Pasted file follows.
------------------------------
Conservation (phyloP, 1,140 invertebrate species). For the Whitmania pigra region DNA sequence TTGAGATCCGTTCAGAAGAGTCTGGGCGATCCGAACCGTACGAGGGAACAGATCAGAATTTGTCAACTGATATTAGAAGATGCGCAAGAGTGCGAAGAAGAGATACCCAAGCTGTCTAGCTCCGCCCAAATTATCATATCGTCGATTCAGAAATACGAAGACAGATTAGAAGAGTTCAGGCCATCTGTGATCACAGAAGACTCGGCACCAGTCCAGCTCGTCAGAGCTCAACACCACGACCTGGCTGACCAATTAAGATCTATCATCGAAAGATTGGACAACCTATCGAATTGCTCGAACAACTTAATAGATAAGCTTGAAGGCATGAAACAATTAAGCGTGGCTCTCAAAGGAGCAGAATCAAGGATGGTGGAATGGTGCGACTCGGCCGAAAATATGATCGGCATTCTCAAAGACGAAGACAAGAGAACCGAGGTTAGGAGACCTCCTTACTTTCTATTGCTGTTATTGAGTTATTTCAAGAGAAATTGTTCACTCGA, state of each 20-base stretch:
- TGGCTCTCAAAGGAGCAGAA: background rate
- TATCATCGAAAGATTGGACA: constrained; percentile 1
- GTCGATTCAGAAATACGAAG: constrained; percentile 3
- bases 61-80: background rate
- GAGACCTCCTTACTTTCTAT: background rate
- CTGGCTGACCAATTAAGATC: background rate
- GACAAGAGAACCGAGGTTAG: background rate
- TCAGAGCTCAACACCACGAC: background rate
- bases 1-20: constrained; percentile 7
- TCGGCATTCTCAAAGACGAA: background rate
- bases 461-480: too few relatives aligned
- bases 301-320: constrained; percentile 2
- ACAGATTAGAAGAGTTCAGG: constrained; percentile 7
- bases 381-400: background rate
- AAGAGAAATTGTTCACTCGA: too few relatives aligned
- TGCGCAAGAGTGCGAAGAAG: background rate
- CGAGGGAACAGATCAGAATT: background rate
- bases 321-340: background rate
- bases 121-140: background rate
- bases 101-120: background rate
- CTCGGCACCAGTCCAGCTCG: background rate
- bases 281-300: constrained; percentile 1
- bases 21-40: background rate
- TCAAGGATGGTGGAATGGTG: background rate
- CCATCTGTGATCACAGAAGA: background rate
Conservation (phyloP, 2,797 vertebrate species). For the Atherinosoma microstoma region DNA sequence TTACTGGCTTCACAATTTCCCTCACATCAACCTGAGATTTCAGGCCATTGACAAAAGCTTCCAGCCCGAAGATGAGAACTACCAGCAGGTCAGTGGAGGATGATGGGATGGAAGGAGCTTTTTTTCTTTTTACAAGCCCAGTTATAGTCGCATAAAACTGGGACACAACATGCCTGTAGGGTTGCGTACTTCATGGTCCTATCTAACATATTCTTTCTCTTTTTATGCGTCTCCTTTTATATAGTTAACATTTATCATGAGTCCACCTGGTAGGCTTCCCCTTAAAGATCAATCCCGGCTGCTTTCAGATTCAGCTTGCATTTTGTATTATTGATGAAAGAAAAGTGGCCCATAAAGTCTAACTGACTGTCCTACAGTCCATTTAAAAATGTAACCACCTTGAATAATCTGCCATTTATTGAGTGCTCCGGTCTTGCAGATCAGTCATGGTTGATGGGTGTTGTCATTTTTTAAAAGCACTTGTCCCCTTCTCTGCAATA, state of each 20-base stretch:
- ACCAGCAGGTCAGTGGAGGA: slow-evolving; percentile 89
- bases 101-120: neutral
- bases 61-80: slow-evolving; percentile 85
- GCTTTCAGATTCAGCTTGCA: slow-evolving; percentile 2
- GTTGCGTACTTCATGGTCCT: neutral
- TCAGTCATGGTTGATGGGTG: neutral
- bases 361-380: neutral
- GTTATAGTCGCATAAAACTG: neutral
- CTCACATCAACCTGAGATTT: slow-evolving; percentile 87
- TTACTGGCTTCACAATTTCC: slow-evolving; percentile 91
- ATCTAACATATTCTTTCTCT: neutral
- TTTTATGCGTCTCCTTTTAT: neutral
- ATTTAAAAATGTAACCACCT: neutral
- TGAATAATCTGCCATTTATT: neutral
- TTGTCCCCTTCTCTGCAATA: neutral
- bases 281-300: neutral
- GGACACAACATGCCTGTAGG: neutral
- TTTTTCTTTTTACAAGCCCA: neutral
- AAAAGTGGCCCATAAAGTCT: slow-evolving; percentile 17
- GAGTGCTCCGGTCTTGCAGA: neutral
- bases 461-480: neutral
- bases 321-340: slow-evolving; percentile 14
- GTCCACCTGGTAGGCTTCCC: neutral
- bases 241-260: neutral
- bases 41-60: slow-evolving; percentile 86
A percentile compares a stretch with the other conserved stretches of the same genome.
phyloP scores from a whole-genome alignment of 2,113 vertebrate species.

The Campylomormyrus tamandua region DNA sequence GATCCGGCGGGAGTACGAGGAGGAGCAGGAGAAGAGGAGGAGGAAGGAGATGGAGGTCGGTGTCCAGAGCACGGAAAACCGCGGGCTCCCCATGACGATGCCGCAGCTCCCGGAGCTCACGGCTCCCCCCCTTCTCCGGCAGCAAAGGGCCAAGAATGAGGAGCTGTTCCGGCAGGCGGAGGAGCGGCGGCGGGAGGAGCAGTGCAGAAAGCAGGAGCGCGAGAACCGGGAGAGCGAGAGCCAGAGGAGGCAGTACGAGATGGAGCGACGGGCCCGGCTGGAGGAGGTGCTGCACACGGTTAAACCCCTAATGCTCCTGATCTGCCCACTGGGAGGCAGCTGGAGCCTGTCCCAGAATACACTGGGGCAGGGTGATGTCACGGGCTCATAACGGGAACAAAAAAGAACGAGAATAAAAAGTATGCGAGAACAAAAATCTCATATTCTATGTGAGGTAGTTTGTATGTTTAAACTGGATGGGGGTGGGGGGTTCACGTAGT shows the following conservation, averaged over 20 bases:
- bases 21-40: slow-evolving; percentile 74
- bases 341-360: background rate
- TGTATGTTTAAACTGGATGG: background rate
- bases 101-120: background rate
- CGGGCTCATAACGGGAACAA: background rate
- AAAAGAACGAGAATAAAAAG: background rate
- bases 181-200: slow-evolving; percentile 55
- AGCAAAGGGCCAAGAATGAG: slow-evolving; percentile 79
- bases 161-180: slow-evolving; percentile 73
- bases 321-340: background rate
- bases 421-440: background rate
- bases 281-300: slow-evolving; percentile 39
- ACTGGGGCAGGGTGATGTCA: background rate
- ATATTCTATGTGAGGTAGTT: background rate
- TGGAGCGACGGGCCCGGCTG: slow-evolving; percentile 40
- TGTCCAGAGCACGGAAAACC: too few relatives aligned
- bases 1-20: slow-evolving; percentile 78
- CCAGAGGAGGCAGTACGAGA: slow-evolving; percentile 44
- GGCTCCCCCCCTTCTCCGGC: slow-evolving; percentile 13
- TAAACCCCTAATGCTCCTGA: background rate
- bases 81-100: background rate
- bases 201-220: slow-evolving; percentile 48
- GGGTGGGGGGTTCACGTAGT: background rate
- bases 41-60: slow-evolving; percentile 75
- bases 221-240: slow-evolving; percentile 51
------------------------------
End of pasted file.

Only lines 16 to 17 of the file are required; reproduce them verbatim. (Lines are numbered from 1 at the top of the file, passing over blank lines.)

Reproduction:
- AAGAGAAATTGTTCACTCGA: too few relatives aligned
- TGCGCAAGAGTGCGAAGAAG: background rate